Just how important is home-field advantage in Major League Baseball?
With the St. Louis Cardinals and Oakland Athletics hosting the Pittsburgh Pirates and Detroit Tigers, respectively, in two winner-take-all games in the American and National League Division Series, fans of the two former clubs might want to know just how much of an advantage home field really is.
To find out, we perused the results of every postseason over the past 10 years in MLB, as well as in the three other major American professional sports—for comparison's sake—and marked down each time a team in the host position won the series or game. The outcomes were then totaled to come up with a percentage that reveals all.
Let's have a gander, shall we?
Major League Baseball
(*Note: Adding the extra wild card—and the wild-card play-in game—last October, pushed the number of playoff rounds from seven to nine.)
The baseball playoffs are the most challenging to make among the four major pro sports, simply because the fewest number of teams get in—only 10 in total. Hence, there were 70 postseason series and two wild-card games from 2003 through 2012.
Amazingly, the team with home-field advantage won only 37 of those matchups, which translates to 51 percent overall. Basically, home field holds no advantage in baseball.
Part of the reason for this, to be sure, is that there are now one-game "series" as well as two five-game sets where other sports have seven-gamers. Let's keep that small sample size argument in mind as we move onto football, where the postseason is made up entirely of one-game matchups.
This table simply lays out the number of times in each MLB postseason the team with home-field advantage won its matchup. The most instances in which a club with home-field advantage won in each October is six (out of seven series) in 2009, but in 2006 only one home team won at all—that's rather remarkable.
Even more noteworthy? In four of the past 10 postseasons—2012, 2010, 2006 and 2003—the teams who didn't have home-field advantage won more series than the clubs who did.
National Football League
Football's postseason consists of 12 teams in total, more than baseball but fewer than basketball and hockey (which we'll get to in a minute). As a result, there are 10 playoff games each year, not counting the Super Bowl, which is played at a neutral site (and wasn't included for the purposes of this piece).
As you can see by the table, the home team won 59 times in those 100 matchups, which makes the math easy—the home team won 59 percent of the time. That's a more noticeable home-field advantage than in MLB. But just wait until the next sport.
Again, this table displays the instances in which the home team came out on top in each NFL playoff season. The range is from eight in 2011 and 2006 down to four in 2010 and 2005.
Unlike in MLB, however, those latter two seasons mark the only times that road teams won more series than the home teams.
National Basketball Association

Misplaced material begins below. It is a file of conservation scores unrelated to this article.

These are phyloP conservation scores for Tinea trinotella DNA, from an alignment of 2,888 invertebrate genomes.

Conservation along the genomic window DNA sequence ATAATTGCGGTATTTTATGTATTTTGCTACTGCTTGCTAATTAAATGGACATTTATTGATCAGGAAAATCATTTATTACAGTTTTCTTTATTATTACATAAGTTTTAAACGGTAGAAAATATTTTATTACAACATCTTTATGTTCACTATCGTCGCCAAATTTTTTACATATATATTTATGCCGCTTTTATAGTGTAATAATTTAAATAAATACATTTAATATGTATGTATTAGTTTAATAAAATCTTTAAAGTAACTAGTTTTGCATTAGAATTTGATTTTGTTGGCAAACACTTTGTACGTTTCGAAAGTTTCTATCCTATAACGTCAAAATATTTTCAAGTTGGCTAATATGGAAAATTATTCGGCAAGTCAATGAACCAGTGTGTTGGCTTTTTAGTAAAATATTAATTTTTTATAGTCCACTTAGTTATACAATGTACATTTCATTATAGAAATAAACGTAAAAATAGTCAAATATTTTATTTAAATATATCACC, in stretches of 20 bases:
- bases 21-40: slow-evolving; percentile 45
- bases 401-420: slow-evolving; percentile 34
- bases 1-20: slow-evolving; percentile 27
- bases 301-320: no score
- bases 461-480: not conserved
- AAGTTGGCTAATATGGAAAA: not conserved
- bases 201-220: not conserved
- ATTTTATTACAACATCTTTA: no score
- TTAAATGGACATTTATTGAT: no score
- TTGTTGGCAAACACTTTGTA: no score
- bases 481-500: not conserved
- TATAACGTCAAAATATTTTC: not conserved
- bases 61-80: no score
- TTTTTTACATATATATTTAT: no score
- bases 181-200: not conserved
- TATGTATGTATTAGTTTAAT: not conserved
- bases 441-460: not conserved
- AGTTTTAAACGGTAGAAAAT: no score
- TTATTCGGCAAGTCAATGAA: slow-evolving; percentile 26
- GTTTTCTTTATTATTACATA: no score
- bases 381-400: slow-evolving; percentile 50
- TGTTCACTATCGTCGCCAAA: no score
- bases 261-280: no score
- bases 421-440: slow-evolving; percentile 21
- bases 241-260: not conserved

Basketball's playoffs are made up of 16 teams overall—that's more than half the league, by the way—which is more than both MLB and the NFL. That means there are a whopping 15 series every season for a total of 150 over the past 10.
Here's an impressive stat: 109 of those matchups were won by the club with home-court advantage—or 73 percent. Now that, folks, is an actual advantage.
In this table, you should notice that the range is much smaller, spanning from a high of 13 series wins for teams with home-court advantage in 2008 to a "low" of 10 in four different seasons. Put another way: In no NBA postseason over the past 10 years has there been less than 67 percent of teams with home-court advantage winning their respective matchups.
In the NBA, home court is a true advantage.
National Hockey League
(*Note: There was no NHL season in 2004-05 due to the lockout.)
Similar to the NBA, hockey's postseason includes 16 of the 30 teams, making for 15 playoff series each season.
Of those 135 series, teams with home-ice advantage in the NHL came out on top 80 times, which is 59 percent. By comparison, that's the same as in the NFL. Home ice is, in fact, a clear advantage.
The range for hockey's playoff series won by home teams goes from a high of 11 in 2004 to a low of six in 2012. That's a fairly wide range, but realize that the low happened only once and that it was also the only instance of a postseason in which more clubs who didn't have home-ice advantage won than those who did.
Bottom Line Comparison
To spell it out in one spot, here are the percentages of postseason matchups won by home teams in each of the four major sports over the past 10 seasons, listed in order of most to least:
- NBA: 73 percent
- NHL: 59 percent
- NFL: 59 percent
- MLB: 51 percent
The conclusion, then, should be pretty clear: Home advantage is definitely tangible in the NBA and a pretty clear in both the NFL and NHL, but in MLB, it's pretty much a non-factor. In many ways, that's rather appropriate given how much of a crapshoot the baseball playoffs are considered.
Applying these findings to the 2013 baseball playoffs—at least so far—proves much the same. Of the matchups that have been decided to this point, the clubs with the so-called home-field "advantage" in the postseason have been the Cleveland Indians and Pittsburgh Pirates in the wild-card games, and the Boston Red Sox and Atlanta Braves in the Division Series round. While the Pirates and Red Sox took care of business, the Indians and Braves lost.
That means that the current rate of success belonging to the home teams is—you guessed it—50 percent.
Depending on what happens Wednesday and Thursday, if either the Athletics or Cardinals wind up falling short while actually playing on their home fields in Game 5 against the Tigers and Pirates, respectively, it will be further proof that baseball's postseason is as whimsical and hard to figure—and dramatic—as ever.
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